We all have been focused on the "green shoots" of economic recovery the past few weeks. Most of the news has been less bad as opposed to outright good news. The NY Empire Manufacturing Index, for example, was down a -4 which was a lot better than the -38 at its bottom, but still down. Industrial Production was off .5% which looks great compared to the prior five months average of -1.7 percent, but it was still off.
The capital markets have opened their arms wide on almost every level. Over $50 billion in new equity has been raised. The month of May has seen $72 billion in investment grade debt issued and over $15 billion in "junk" debt offerings which is the most of that category since October of 2007. American Airlines CEO was quoted in the paper over the weekend that they have been able to issue over $174 million in equipment lease financings and that he sees a distinct "thawing" in the credit markets.
Three month Libor has been down 37 days in a row; the commercial paper market in the U.S. has improved dramatically; 30 year fixed rate conforming mortgages at 4.82 percent mark the tenth week in a row at less than 5 percent, while the interest rate on the benchmark 10 year Treasury has risen to 3.45 percent it is still below last year's average of 3.65 percent.
The spread between the basic 10 year Treasury and the ten year Inflation Protected Treasury is 1.78 percent - read that as the expected inflation rate for the next ten years- and while there is no magic number for this it did average 2.44% from 2005 to 2007.
Last week the Leading Indicators (LEI) report showed a significant rise of 1 percent and gains like that have in the past been associated with expansions. Finally, the Purchasing Managers Index for the euro zone had a big jump last week as well.
But overshadowing all of these green shoots are two issues that haven't been encountered before. The creditworthiness of the U.S. Treasury has been called into question and some (many) are wondering about the dollars position as the world's reserve currency.
The concern about private credit that brought about the financial typhoon we have experienced is shifting to concern about sovereign credit. Foreign demand for U.S. Treasury bonds is still healthy- for now. Foreign purchases of U.S. debt instruments was $25.9 billion last week and $23.5 billion the week before.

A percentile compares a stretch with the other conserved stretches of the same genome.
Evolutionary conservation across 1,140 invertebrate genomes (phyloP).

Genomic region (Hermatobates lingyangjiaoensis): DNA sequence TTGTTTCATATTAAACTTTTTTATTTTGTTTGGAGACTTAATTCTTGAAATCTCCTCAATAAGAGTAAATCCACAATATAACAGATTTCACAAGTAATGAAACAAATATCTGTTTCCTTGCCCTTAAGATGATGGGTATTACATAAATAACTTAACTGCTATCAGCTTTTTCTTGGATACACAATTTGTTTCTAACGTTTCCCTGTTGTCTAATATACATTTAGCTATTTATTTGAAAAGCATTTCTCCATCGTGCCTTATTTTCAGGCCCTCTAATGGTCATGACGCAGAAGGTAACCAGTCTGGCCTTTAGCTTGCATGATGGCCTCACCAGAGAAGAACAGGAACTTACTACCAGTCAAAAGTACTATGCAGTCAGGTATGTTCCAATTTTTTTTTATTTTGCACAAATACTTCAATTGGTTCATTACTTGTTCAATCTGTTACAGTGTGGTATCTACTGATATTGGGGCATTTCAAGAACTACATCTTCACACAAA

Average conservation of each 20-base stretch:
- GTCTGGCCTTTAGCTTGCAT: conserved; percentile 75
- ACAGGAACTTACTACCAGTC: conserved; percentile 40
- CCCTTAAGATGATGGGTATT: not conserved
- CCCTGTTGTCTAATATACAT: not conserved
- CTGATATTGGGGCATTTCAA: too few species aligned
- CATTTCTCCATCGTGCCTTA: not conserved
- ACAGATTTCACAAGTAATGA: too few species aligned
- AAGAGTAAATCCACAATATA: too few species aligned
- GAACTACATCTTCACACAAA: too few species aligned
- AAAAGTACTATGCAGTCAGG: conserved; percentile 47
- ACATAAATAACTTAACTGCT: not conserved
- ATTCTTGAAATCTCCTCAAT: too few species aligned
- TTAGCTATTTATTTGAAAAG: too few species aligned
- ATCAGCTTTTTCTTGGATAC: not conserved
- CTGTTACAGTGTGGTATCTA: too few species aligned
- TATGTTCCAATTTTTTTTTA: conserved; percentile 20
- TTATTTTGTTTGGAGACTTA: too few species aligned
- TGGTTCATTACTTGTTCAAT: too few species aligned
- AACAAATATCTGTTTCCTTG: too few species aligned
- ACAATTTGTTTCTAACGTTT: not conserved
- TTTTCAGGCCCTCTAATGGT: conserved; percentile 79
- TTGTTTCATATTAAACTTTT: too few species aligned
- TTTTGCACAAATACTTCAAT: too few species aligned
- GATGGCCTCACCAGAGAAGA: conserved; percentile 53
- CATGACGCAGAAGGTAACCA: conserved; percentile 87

That is the best two week demand total in many a month. But with Mexico's first quarter GDP down 21.5 percent on an annual basis, Germany's down 14.4 percent and Japan off 15.2 percent is it just that the U.S. is the best house in a bad neighborhood? China's demand for Treasuries has actually grown, but they are selling agencies like Fannie and Freddie and have considerably shortened the maturities they are willing to buy.
Our Federal Reserve stepped into the market to buy Treasuries last week to continue their previously announced program of support and their $7.4 billion order to buy was met by $45.7 billion of bonds for sale. That is a sign U.S. dealers are nervous about the future trends of interest rates.
The Treasury is offering an enormous amount of debt this week The combined total for the two year, five year, and seven year auctions will be well over $100 billion. With enormous budget deficits, projected auctions like this will be common and the question is what the markets appetite will be for such a relentless agenda of debt offerings and what are the implications for interest rate and the value of the dollar.